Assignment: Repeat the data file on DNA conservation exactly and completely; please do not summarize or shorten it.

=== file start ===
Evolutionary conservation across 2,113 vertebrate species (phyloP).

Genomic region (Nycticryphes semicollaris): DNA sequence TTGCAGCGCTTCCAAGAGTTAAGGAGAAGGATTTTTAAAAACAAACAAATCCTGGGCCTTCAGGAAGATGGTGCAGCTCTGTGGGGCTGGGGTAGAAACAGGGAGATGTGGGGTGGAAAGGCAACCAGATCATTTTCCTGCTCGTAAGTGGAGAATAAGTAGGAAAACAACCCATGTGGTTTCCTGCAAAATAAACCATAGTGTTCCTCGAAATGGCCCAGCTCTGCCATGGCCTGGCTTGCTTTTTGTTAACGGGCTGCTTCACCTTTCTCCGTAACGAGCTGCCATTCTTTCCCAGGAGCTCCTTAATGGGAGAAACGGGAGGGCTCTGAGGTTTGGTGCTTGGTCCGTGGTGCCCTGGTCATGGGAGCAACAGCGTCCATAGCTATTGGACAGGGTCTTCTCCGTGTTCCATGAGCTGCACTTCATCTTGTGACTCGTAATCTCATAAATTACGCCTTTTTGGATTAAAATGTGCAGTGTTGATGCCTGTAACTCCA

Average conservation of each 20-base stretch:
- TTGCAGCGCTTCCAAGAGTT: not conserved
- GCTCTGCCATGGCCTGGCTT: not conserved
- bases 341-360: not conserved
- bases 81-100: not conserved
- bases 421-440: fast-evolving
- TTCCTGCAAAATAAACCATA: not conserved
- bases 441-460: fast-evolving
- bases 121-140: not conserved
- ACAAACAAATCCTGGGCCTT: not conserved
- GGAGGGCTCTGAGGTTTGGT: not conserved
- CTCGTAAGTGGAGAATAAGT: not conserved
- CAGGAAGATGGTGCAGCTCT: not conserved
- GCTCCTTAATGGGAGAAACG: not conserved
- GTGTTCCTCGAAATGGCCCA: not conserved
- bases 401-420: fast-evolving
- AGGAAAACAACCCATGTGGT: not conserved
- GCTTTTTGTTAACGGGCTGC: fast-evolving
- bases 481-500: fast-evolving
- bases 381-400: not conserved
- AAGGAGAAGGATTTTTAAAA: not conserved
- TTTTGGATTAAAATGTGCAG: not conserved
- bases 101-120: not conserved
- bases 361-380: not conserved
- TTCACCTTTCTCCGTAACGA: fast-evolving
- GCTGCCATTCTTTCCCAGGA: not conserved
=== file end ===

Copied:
Evolutionary conservation across 2,113 vertebrate species (phyloP).

Genomic region (Nycticryphes semicollaris): DNA sequence TTGCAGCGCTTCCAAGAGTTAAGGAGAAGGATTTTTAAAAACAAACAAATCCTGGGCCTTCAGGAAGATGGTGCAGCTCTGTGGGGCTGGGGTAGAAACAGGGAGATGTGGGGTGGAAAGGCAACCAGATCATTTTCCTGCTCGTAAGTGGAGAATAAGTAGGAAAACAACCCATGTGGTTTCCTGCAAAATAAACCATAGTGTTCCTCGAAATGGCCCAGCTCTGCCATGGCCTGGCTTGCTTTTTGTTAACGGGCTGCTTCACCTTTCTCCGTAACGAGCTGCCATTCTTTCCCAGGAGCTCCTTAATGGGAGAAACGGGAGGGCTCTGAGGTTTGGTGCTTGGTCCGTGGTGCCCTGGTCATGGGAGCAACAGCGTCCATAGCTATTGGACAGGGTCTTCTCCGTGTTCCATGAGCTGCACTTCATCTTGTGACTCGTAATCTCATAAATTACGCCTTTTTGGATTAAAATGTGCAGTGTTGATGCCTGTAACTCCA

Average conservation of each 20-base stretch:
- TTGCAGCGCTTCCAAGAGTT: not conserved
- GCTCTGCCATGGCCTGGCTT: not conserved
- bases 341-360: not conserved
- bases 81-100: not conserved
- bases 421-440: fast-evolving
- TTCCTGCAAAATAAACCATA: not conserved
- bases 441-460: fast-evolving
- bases 121-140: not conserved
- ACAAACAAATCCTGGGCCTT: not conserved
- GGAGGGCTCTGAGGTTTGGT: not conserved
- CTCGTAAGTGGAGAATAAGT: not conserved
- CAGGAAGATGGTGCAGCTCT: not conserved
- GCTCCTTAATGGGAGAAACG: not conserved
- GTGTTCCTCGAAATGGCCCA: not conserved
- bases 401-420: fast-evolving
- AGGAAAACAACCCATGTGGT: not conserved
- GCTTTTTGTTAACGGGCTGC: fast-evolving
- bases 481-500: fast-evolving
- bases 381-400: not conserved
- AAGGAGAAGGATTTTTAAAA: not conserved
- TTTTGGATTAAAATGTGCAG: not conserved
- bases 101-120: not conserved
- bases 361-380: not conserved
- TTCACCTTTCTCCGTAACGA: fast-evolving
- GCTGCCATTCTTTCCCAGGA: not conserved